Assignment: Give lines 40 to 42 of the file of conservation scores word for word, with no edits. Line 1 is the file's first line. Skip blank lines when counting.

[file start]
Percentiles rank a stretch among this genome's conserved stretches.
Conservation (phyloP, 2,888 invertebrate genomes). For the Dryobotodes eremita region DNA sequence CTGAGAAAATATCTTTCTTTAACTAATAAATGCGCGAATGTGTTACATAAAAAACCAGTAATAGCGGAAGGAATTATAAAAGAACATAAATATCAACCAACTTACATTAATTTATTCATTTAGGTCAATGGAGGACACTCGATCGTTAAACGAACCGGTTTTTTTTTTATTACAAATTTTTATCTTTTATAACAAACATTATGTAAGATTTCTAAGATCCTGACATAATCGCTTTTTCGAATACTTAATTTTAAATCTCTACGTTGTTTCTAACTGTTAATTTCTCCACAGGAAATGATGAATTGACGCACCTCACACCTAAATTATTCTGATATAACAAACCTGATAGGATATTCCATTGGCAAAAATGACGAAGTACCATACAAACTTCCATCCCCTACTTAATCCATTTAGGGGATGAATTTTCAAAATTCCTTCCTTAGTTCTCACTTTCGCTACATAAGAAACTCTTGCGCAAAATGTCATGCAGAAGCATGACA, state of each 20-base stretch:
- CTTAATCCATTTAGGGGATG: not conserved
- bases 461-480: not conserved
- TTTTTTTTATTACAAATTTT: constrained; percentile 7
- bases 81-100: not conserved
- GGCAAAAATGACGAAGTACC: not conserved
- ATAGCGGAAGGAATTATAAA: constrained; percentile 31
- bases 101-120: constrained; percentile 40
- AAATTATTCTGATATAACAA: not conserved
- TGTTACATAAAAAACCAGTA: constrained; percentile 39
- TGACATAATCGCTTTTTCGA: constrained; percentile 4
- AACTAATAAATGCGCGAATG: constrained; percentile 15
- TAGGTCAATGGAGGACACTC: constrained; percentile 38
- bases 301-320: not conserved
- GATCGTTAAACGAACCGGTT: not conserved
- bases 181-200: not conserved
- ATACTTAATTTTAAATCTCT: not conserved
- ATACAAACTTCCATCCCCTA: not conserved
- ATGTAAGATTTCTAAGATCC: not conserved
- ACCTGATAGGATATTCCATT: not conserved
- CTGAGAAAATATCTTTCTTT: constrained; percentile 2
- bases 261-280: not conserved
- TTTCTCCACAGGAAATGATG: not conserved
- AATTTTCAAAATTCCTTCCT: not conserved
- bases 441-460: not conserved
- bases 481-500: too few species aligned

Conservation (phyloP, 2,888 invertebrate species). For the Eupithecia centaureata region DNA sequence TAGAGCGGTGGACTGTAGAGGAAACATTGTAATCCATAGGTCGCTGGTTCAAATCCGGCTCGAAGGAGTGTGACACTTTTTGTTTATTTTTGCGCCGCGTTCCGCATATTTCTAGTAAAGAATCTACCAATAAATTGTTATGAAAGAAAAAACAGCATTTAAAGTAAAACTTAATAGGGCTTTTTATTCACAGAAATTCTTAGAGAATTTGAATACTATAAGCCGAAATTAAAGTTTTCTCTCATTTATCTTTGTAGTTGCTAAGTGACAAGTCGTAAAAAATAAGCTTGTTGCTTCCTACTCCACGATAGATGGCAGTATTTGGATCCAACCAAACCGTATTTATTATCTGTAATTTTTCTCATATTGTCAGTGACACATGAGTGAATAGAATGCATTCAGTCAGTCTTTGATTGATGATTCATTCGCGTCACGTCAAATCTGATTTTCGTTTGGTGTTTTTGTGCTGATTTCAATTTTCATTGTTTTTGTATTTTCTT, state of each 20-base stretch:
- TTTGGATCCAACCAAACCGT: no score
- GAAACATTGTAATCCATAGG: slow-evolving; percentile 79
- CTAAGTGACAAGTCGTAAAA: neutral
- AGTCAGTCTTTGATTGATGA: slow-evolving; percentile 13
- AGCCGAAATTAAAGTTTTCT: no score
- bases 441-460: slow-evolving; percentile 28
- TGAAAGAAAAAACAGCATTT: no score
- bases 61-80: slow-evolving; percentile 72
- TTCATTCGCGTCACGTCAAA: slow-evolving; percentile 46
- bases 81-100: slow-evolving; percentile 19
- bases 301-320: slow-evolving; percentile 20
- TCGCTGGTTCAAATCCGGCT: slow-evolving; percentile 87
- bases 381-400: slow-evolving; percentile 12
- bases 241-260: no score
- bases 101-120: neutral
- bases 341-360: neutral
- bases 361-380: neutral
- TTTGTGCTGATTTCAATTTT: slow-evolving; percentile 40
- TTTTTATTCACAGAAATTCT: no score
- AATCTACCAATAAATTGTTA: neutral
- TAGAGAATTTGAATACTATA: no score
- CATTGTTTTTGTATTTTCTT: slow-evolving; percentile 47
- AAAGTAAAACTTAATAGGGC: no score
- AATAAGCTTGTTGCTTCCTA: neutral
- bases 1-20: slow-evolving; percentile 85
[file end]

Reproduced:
- TCGCTGGTTCAAATCCGGCT: slow-evolving; percentile 87
- bases 381-400: slow-evolving; percentile 12
- bases 241-260: no score